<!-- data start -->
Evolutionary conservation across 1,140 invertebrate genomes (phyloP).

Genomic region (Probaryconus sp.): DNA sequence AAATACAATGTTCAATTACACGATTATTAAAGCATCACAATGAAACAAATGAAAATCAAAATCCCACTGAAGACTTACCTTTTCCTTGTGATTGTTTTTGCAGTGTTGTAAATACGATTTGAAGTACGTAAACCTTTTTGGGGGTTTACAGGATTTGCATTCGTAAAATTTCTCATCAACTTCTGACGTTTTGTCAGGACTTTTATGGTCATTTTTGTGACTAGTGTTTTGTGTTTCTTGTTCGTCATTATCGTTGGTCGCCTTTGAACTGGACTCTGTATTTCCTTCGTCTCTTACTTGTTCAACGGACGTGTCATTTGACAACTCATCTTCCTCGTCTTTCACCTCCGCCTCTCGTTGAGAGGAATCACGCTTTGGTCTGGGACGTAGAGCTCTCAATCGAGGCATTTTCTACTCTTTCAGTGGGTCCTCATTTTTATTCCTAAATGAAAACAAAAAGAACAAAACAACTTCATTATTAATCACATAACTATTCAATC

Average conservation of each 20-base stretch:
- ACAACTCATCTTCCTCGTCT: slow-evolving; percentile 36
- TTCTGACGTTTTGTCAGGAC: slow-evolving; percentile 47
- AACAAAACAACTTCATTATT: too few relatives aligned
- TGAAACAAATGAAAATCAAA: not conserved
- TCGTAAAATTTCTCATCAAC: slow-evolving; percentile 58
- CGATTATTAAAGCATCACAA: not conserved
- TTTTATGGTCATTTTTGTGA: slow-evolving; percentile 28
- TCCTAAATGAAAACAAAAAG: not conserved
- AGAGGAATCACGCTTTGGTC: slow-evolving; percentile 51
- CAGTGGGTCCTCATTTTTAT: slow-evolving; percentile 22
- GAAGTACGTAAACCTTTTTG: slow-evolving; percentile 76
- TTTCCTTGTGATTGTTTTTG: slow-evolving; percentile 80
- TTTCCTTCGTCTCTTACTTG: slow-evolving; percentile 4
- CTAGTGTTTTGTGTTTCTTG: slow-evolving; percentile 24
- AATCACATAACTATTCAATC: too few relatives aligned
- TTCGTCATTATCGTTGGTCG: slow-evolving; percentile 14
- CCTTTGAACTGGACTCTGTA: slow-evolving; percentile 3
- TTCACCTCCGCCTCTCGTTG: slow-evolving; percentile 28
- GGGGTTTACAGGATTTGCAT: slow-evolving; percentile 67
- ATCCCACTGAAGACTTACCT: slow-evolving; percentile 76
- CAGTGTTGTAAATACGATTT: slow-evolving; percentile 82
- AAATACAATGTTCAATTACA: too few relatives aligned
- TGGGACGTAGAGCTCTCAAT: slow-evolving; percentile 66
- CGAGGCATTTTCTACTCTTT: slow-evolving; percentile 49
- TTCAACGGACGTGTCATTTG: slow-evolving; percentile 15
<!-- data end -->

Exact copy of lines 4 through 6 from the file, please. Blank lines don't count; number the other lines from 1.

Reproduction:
- ACAACTCATCTTCCTCGTCT: slow-evolving; percentile 36
- TTCTGACGTTTTGTCAGGAC: slow-evolving; percentile 47
- AACAAAACAACTTCATTATT: too few relatives aligned